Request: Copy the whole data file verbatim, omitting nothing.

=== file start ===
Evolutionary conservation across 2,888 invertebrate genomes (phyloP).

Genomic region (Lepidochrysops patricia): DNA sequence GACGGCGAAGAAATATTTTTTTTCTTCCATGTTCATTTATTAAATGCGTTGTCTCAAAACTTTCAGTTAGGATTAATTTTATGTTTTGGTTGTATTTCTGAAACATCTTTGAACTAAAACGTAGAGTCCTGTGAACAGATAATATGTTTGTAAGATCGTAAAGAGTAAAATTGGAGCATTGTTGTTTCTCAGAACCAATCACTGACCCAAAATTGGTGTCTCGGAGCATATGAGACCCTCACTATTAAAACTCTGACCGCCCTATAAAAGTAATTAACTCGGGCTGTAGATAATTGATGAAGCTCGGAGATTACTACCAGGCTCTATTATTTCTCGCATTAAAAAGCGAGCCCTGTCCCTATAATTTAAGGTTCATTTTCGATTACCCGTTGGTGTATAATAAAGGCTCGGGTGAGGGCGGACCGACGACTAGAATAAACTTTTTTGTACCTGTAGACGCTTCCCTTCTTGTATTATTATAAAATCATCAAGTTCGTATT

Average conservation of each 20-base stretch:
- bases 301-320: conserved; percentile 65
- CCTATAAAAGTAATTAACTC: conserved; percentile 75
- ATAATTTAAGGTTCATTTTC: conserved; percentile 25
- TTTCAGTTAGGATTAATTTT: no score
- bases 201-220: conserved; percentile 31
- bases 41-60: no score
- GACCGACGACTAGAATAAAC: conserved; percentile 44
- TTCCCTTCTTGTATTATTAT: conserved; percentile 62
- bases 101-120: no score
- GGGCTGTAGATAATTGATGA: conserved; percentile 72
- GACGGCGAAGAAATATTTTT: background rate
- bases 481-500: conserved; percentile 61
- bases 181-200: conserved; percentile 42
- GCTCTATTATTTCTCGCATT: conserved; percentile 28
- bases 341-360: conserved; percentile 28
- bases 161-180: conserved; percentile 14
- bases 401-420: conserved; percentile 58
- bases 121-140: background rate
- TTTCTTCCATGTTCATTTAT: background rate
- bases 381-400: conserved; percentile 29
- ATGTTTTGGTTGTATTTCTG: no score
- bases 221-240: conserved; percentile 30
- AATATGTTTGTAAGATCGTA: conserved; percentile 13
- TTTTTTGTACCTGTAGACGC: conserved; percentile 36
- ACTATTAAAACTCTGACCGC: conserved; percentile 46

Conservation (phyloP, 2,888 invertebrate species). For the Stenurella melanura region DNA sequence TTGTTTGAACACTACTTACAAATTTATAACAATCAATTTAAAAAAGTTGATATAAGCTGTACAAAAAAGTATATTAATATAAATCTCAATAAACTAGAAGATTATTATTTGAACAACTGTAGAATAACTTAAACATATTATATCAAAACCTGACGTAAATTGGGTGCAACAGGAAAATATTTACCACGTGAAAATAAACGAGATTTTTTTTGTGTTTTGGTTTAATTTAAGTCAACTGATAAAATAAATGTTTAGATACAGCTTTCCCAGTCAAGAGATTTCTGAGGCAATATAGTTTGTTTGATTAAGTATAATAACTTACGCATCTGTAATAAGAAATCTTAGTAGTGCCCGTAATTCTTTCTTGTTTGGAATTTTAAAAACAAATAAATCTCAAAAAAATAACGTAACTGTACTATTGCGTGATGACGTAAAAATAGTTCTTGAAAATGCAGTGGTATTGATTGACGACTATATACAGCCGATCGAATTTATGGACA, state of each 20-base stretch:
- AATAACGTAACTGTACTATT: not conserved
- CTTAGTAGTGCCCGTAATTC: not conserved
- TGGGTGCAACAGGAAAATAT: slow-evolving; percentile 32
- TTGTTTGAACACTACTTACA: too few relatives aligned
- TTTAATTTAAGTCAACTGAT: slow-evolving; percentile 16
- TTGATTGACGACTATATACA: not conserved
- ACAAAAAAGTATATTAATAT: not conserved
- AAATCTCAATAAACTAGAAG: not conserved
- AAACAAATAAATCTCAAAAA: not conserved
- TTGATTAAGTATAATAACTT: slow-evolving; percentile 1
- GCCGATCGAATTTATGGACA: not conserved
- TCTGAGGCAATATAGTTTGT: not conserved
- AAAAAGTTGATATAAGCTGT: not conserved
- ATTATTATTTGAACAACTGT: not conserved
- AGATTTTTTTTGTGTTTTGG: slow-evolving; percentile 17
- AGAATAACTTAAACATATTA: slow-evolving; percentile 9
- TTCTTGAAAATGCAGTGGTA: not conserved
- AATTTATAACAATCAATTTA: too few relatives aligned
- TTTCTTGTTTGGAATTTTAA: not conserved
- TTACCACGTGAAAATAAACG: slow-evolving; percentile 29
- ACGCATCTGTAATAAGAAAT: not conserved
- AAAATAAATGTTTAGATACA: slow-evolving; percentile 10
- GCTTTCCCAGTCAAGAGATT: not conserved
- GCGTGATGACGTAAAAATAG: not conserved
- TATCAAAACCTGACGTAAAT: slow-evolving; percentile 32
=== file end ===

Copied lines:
Evolutionary conservation across 2,888 invertebrate genomes (phyloP).

Genomic region (Lepidochrysops patricia): DNA sequence GACGGCGAAGAAATATTTTTTTTCTTCCATGTTCATTTATTAAATGCGTTGTCTCAAAACTTTCAGTTAGGATTAATTTTATGTTTTGGTTGTATTTCTGAAACATCTTTGAACTAAAACGTAGAGTCCTGTGAACAGATAATATGTTTGTAAGATCGTAAAGAGTAAAATTGGAGCATTGTTGTTTCTCAGAACCAATCACTGACCCAAAATTGGTGTCTCGGAGCATATGAGACCCTCACTATTAAAACTCTGACCGCCCTATAAAAGTAATTAACTCGGGCTGTAGATAATTGATGAAGCTCGGAGATTACTACCAGGCTCTATTATTTCTCGCATTAAAAAGCGAGCCCTGTCCCTATAATTTAAGGTTCATTTTCGATTACCCGTTGGTGTATAATAAAGGCTCGGGTGAGGGCGGACCGACGACTAGAATAAACTTTTTTGTACCTGTAGACGCTTCCCTTCTTGTATTATTATAAAATCATCAAGTTCGTATT

Average conservation of each 20-base stretch:
- bases 301-320: conserved; percentile 65
- CCTATAAAAGTAATTAACTC: conserved; percentile 75
- ATAATTTAAGGTTCATTTTC: conserved; percentile 25
- TTTCAGTTAGGATTAATTTT: no score
- bases 201-220: conserved; percentile 31
- bases 41-60: no score
- GACCGACGACTAGAATAAAC: conserved; percentile 44
- TTCCCTTCTTGTATTATTAT: conserved; percentile 62
- bases 101-120: no score
- GGGCTGTAGATAATTGATGA: conserved; percentile 72
- GACGGCGAAGAAATATTTTT: background rate
- bases 481-500: conserved; percentile 61
- bases 181-200: conserved; percentile 42
- GCTCTATTATTTCTCGCATT: conserved; percentile 28
- bases 341-360: conserved; percentile 28
- bases 161-180: conserved; percentile 14
- bases 401-420: conserved; percentile 58
- bases 121-140: background rate
- TTTCTTCCATGTTCATTTAT: background rate
- bases 381-400: conserved; percentile 29
- ATGTTTTGGTTGTATTTCTG: no score
- bases 221-240: conserved; percentile 30
- AATATGTTTGTAAGATCGTA: conserved; percentile 13
- TTTTTTGTACCTGTAGACGC: conserved; percentile 36
- ACTATTAAAACTCTGACCGC: conserved; percentile 46

Conservation (phyloP, 2,888 invertebrate species). For the Stenurella melanura region DNA sequence TTGTTTGAACACTACTTACAAATTTATAACAATCAATTTAAAAAAGTTGATATAAGCTGTACAAAAAAGTATATTAATATAAATCTCAATAAACTAGAAGATTATTATTTGAACAACTGTAGAATAACTTAAACATATTATATCAAAACCTGACGTAAATTGGGTGCAACAGGAAAATATTTACCACGTGAAAATAAACGAGATTTTTTTTGTGTTTTGGTTTAATTTAAGTCAACTGATAAAATAAATGTTTAGATACAGCTTTCCCAGTCAAGAGATTTCTGAGGCAATATAGTTTGTTTGATTAAGTATAATAACTTACGCATCTGTAATAAGAAATCTTAGTAGTGCCCGTAATTCTTTCTTGTTTGGAATTTTAAAAACAAATAAATCTCAAAAAAATAACGTAACTGTACTATTGCGTGATGACGTAAAAATAGTTCTTGAAAATGCAGTGGTATTGATTGACGACTATATACAGCCGATCGAATTTATGGACA, state of each 20-base stretch:
- AATAACGTAACTGTACTATT: not conserved
- CTTAGTAGTGCCCGTAATTC: not conserved
- TGGGTGCAACAGGAAAATAT: slow-evolving; percentile 32
- TTGTTTGAACACTACTTACA: too few relatives aligned
- TTTAATTTAAGTCAACTGAT: slow-evolving; percentile 16
- TTGATTGACGACTATATACA: not conserved
- ACAAAAAAGTATATTAATAT: not conserved
- AAATCTCAATAAACTAGAAG: not conserved
- AAACAAATAAATCTCAAAAA: not conserved
- TTGATTAAGTATAATAACTT: slow-evolving; percentile 1
- GCCGATCGAATTTATGGACA: not conserved
- TCTGAGGCAATATAGTTTGT: not conserved
- AAAAAGTTGATATAAGCTGT: not conserved
- ATTATTATTTGAACAACTGT: not conserved
- AGATTTTTTTTGTGTTTTGG: slow-evolving; percentile 17
- AGAATAACTTAAACATATTA: slow-evolving; percentile 9
- TTCTTGAAAATGCAGTGGTA: not conserved
- AATTTATAACAATCAATTTA: too few relatives aligned
- TTTCTTGTTTGGAATTTTAA: not conserved
- TTACCACGTGAAAATAAACG: slow-evolving; percentile 29
- ACGCATCTGTAATAAGAAAT: not conserved
- AAAATAAATGTTTAGATACA: slow-evolving; percentile 10
- GCTTTCCCAGTCAAGAGATT: not conserved
- GCGTGATGACGTAAAAATAG: not conserved
- TATCAAAACCTGACGTAAAT: slow-evolving; percentile 32